Agios Pharmaceuticals’ AG-120, a first-in-class inhibitor of the IDH1 mutant protein has shown remarkable efficacy in an early-stage trial in patients with acute myeloid leukaemia.

“We’re very excited to report these clinical responses,” said lead investigator Daniel Pollyea of University of Colorado. “We’ve had a complete remission in every single dose cohort.” Dr Pollyea reported his results at the recent EORTC meeting in Barcelona, Spain.

Granted the work is very early (a Phase I, dose-ranging study) and the enrollment is small (N=17), but the responses observed were striking. “Isocitrate dehydrogenase (IDH) is one of the most promising targets in AML,” Dr Pollyea said.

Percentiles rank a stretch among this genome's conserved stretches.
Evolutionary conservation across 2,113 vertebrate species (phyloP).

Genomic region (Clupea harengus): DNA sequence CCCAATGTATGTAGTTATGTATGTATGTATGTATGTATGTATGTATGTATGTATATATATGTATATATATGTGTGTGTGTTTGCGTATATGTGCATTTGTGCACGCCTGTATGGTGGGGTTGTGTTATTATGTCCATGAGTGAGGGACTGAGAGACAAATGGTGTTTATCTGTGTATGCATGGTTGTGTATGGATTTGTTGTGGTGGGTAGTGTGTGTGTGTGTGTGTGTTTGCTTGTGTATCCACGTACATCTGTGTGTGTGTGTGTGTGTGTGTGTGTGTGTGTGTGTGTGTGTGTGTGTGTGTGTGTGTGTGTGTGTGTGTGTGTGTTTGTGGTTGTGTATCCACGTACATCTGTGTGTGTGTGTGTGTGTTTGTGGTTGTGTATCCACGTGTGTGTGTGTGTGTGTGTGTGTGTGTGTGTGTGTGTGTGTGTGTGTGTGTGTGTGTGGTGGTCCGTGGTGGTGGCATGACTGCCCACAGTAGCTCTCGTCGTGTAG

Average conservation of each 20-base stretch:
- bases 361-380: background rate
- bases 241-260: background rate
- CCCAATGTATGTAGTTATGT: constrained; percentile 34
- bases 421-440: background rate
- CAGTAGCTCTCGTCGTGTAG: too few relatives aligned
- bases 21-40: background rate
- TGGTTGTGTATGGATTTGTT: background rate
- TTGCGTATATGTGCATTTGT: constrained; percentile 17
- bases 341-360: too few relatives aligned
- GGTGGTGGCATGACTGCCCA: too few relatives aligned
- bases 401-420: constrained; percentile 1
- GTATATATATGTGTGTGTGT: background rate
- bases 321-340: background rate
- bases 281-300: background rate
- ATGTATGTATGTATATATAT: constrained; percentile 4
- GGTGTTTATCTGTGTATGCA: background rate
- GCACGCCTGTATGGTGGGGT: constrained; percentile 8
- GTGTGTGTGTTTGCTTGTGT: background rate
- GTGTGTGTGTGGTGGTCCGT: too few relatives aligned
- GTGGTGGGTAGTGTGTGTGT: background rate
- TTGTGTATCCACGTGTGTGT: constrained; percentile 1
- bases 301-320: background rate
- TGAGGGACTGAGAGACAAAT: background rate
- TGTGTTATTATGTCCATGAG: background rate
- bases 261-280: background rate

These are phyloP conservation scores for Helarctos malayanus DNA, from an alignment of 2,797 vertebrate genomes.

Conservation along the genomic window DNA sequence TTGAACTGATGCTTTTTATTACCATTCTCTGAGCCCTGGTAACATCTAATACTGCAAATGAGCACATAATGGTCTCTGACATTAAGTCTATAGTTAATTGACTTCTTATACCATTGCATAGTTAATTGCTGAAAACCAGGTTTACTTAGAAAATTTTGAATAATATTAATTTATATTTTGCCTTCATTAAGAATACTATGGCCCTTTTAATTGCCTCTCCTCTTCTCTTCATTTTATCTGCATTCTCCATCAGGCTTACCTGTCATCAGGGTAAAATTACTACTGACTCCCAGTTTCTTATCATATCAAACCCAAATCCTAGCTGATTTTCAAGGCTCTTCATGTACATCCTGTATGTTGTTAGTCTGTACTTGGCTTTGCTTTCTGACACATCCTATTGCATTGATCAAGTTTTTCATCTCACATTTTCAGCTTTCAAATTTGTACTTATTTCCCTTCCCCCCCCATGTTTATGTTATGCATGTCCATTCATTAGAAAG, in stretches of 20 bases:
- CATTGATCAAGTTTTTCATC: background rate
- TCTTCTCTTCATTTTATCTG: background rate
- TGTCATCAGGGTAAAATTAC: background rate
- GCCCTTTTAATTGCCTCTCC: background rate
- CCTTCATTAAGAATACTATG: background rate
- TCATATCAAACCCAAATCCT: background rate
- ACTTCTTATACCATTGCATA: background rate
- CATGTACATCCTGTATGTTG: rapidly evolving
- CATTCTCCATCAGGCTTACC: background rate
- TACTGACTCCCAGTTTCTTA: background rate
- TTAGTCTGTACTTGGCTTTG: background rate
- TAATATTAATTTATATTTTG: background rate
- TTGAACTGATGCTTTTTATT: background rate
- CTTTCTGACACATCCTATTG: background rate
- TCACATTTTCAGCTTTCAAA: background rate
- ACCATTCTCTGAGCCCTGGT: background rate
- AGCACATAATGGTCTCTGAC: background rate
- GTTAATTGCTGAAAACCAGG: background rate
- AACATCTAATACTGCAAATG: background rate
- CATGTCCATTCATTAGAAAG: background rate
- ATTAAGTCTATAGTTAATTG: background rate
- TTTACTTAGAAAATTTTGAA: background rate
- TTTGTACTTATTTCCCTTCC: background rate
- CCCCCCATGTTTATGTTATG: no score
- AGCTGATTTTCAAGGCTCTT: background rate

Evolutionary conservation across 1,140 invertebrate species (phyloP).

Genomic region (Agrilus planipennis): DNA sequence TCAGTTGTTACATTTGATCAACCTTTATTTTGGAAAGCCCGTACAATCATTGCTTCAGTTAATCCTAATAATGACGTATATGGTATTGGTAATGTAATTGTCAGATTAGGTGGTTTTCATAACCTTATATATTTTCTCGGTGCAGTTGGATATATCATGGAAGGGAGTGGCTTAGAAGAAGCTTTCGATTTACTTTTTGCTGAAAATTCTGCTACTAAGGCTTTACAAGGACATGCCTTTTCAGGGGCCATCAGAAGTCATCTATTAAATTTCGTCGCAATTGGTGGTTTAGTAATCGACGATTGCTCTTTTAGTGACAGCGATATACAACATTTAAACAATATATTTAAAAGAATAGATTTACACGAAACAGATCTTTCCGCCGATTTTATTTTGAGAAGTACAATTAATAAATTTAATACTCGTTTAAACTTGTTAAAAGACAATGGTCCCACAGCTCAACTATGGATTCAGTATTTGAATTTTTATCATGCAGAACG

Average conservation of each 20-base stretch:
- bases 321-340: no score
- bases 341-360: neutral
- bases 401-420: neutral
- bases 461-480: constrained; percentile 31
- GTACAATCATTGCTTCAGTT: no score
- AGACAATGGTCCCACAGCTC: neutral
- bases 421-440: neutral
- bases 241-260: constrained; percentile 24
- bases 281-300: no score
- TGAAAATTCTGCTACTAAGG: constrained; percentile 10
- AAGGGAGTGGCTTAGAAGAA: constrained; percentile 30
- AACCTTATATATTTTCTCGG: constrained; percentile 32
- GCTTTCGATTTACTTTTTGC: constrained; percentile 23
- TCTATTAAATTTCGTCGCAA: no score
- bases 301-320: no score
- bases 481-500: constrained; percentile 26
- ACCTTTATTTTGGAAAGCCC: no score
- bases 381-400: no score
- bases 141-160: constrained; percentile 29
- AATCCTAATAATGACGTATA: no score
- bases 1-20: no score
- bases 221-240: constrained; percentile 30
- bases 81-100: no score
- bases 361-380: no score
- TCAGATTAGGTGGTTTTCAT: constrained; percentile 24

The target, IDH, comes in two flavours - IDH1, found in the cell’s cytoplasm, and IDH2, found in the mitochondria. AG-120, an oral agent, is a potent, selective inhibitor of the IDH1 oncogenic mutation found in a significant minority of AML (6-10%) and myelodysplastic syndromes (3-6%) patients,” explained Dr Pollyea.

The Phase I study enrolled AML or MDS patients with the IDH1 mutation and in terms of efficacy, without even looking at tumour response, Dr Pollyea knew that the drug was at least working mechanistically. Patients were observed to have upwards of a 98% reduction in 2-hydroxyglutarate (2HG) plasma levels as compared to baseline.

Responses were also early and durable, with the earliest noted at two weeks. Dr Pollyea added that “for a relapse and refractory AML population, taking a single agent and having responses of 3-5 months is quite impressive.”

Ruth Plummer, from Freeman Hospital in Newcastle-upon-Tyne, UK, was also bullish about the early results, noting that IDH enzymes “are among the most frequently mutated metabolic genes in cancer. Not only is this drug mechanistically useful in reducing the production of tumour cells, it’s also an extremely useful biomarker for the mutation”.